Basic Cardiovascular Science 2020 Scientific Sessions is supported by an independent medical education grant from: Merck and Novartis Pharmaceuticals North America.

In Situ Expansion, Differentiation and Electromechanical Coupling of Human Cardiac Muscle in a 3D Bioprinted, Chambered Organoid

Originally published 31 Mar 2020 | Circulation Research

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One goal of cardiac tissue engineering is the generation of a living, human pump in vitro that could replace animal models and eventually serve as an in vivo therapeutic. Models that replicate the geometrically complex structure of the heart, harboring chambers and large vessels with soft biomaterials, can be achieved using 3-dimensional bioprinting. Yet, inclusion of contiguous, living muscle to support pump function has not been achieved. This is largely due to the challenge of attaining high densities of cardiomyocytes—a notoriously nonproliferative cell type. An alternative strategy is to print with human induced pluripotent stem cells, which can proliferate to high densities and fill tissue spaces, and subsequently differentiate them into cardiomyocytes in situ.


To develop a bioink capable of promoting human induced pluripotent stem cell proliferation and cardiomyocyte differentiation to 3-dimensionally print electromechanically functional, chambered organoids composed of contiguous cardiac muscle.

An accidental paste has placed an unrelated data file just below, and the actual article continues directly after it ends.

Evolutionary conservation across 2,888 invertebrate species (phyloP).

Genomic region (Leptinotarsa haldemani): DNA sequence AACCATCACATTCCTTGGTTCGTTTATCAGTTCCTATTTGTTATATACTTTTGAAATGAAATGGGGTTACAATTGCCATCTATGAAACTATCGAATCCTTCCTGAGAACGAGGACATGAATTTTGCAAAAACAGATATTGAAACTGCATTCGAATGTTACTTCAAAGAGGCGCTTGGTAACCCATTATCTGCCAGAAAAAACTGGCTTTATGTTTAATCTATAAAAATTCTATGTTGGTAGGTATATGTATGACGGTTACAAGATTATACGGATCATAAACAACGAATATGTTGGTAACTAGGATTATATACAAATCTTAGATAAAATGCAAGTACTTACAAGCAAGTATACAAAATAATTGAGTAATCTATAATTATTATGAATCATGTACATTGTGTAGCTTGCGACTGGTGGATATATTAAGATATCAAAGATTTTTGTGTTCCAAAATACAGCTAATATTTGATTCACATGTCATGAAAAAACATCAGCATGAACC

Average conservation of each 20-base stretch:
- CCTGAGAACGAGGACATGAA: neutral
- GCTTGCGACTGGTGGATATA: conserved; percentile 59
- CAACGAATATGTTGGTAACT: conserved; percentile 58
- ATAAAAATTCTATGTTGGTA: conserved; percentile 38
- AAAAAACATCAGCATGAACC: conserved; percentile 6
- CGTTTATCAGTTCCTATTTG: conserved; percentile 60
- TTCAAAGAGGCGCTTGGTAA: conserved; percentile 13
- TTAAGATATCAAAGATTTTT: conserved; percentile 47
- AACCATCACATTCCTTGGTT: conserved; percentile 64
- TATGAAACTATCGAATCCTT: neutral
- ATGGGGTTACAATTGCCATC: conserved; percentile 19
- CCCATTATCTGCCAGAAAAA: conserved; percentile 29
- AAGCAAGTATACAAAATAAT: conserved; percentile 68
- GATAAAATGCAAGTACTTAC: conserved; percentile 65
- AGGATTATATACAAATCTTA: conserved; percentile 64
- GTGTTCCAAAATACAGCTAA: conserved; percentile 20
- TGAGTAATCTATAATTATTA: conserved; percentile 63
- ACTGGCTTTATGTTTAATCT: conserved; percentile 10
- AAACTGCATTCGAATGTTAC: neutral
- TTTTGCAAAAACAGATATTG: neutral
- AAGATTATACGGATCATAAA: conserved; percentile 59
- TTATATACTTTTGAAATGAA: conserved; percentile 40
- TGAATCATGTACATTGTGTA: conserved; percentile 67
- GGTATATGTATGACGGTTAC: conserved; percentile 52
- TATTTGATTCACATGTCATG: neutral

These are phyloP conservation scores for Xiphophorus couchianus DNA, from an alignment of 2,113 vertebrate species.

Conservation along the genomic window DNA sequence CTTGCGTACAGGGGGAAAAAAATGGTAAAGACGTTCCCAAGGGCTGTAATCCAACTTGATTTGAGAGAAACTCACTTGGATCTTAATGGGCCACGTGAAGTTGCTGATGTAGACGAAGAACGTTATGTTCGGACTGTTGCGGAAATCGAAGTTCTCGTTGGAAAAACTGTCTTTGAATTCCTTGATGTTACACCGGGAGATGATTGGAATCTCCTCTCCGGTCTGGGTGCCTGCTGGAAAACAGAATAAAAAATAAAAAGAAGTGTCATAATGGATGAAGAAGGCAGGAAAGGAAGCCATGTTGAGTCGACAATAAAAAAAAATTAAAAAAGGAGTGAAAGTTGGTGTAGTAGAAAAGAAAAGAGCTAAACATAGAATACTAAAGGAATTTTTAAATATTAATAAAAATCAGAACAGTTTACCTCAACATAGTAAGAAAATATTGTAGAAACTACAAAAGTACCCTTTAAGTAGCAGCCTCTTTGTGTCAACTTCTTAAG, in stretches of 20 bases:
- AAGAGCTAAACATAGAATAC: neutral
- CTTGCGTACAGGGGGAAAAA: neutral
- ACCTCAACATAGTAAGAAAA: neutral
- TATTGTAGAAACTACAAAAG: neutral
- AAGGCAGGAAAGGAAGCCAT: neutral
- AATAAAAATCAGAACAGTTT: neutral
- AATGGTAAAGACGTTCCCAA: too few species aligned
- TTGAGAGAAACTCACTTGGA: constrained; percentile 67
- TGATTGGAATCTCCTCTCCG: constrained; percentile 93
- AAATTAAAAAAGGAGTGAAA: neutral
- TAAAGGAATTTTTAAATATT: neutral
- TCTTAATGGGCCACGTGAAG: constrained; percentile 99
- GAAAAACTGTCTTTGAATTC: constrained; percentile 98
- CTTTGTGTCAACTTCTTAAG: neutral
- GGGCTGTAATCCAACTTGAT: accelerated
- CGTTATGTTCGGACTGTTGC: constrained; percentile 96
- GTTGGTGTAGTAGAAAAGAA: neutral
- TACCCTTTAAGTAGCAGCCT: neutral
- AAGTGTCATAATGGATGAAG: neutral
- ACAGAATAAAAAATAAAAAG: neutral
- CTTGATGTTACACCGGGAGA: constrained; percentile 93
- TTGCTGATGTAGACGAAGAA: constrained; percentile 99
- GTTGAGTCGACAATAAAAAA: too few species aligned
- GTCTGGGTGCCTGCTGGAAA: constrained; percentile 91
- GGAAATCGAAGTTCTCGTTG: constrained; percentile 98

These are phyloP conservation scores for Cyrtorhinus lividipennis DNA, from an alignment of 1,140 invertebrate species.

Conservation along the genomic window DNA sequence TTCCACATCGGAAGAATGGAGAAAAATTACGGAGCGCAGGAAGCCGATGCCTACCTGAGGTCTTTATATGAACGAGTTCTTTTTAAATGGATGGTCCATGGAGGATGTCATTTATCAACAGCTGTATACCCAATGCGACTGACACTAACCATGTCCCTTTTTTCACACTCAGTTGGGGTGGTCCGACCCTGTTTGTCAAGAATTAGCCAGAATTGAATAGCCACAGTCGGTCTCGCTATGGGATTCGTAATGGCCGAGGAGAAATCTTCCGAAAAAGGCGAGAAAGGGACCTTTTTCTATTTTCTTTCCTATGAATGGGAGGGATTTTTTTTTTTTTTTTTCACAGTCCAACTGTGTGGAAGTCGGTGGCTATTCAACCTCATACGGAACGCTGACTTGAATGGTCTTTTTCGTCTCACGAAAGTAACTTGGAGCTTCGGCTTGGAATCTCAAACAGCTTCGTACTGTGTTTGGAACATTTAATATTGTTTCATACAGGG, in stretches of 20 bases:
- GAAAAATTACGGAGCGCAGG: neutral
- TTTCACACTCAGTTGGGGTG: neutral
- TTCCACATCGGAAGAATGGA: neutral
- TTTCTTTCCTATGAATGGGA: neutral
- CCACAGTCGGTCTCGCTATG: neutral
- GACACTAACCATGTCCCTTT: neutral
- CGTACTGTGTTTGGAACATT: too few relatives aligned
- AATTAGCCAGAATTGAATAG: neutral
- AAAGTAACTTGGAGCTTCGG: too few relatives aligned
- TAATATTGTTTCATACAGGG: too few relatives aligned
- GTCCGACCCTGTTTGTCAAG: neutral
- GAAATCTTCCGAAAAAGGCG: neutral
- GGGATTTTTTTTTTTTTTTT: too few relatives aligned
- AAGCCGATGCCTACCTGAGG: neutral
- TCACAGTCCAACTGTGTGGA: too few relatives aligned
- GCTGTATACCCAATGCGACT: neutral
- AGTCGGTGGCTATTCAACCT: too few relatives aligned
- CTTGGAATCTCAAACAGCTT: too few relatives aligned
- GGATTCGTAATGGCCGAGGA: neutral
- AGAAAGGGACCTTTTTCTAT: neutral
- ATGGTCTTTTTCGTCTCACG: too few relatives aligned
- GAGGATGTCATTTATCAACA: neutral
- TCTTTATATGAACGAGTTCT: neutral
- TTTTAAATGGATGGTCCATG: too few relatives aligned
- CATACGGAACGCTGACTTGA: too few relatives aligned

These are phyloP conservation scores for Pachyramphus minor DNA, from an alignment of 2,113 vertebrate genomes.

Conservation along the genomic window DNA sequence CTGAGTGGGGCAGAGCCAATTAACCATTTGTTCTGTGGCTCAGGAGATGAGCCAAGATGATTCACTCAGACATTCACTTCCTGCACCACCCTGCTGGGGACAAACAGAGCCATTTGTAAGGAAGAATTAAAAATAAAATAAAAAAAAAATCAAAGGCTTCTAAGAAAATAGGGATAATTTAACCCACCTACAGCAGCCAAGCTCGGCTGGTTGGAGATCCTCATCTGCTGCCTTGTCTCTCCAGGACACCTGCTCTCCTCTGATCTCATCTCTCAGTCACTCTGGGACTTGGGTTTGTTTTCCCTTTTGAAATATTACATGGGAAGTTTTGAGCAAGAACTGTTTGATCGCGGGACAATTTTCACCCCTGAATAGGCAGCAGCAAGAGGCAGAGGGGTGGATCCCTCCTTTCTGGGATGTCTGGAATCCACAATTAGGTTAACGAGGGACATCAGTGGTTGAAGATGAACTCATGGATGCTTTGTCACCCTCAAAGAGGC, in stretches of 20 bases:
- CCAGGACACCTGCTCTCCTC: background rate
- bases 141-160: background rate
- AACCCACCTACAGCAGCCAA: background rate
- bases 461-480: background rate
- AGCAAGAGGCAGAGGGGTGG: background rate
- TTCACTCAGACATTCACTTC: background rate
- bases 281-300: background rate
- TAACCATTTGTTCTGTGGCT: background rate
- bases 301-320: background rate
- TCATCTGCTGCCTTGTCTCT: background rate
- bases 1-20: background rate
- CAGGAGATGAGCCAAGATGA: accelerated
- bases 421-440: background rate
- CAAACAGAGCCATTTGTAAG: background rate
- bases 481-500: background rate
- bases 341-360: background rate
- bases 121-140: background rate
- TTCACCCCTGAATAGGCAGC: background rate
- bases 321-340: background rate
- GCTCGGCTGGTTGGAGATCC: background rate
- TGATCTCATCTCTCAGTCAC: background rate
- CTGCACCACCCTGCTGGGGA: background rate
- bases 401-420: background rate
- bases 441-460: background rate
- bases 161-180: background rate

Methods and Results

We optimized a photo-crosslinkable formulation of native ECM (extracellular matrix) proteins and used this bioink to 3-dimensionally print human induced pluripotent stem cell–laden structures with 2 chambers and a vessel inlet and outlet. After human induced pluripotent stem cells proliferated to a sufficient density, we differentiated the cells within the structure and demonstrated function of the resultant human chambered muscle pump. Human chambered muscle pumps demonstrated macroscale beating and continuous action potential propagation with responsiveness to drugs and pacing. The connected chambers allowed for perfusion and enabled replication of pressure/volume relationships fundamental to the study of heart function and remodeling with health and disease.


This advance represents a critical step toward generating macroscale tissues, akin to aggregate-based organoids, but with the critical advantage of harboring geometric structures essential to the pump function of cardiac muscle. Looking forward, human chambered organoids of this type might also serve as a test bed for cardiac medical devices and eventually lead to therapeutic tissue grafting.

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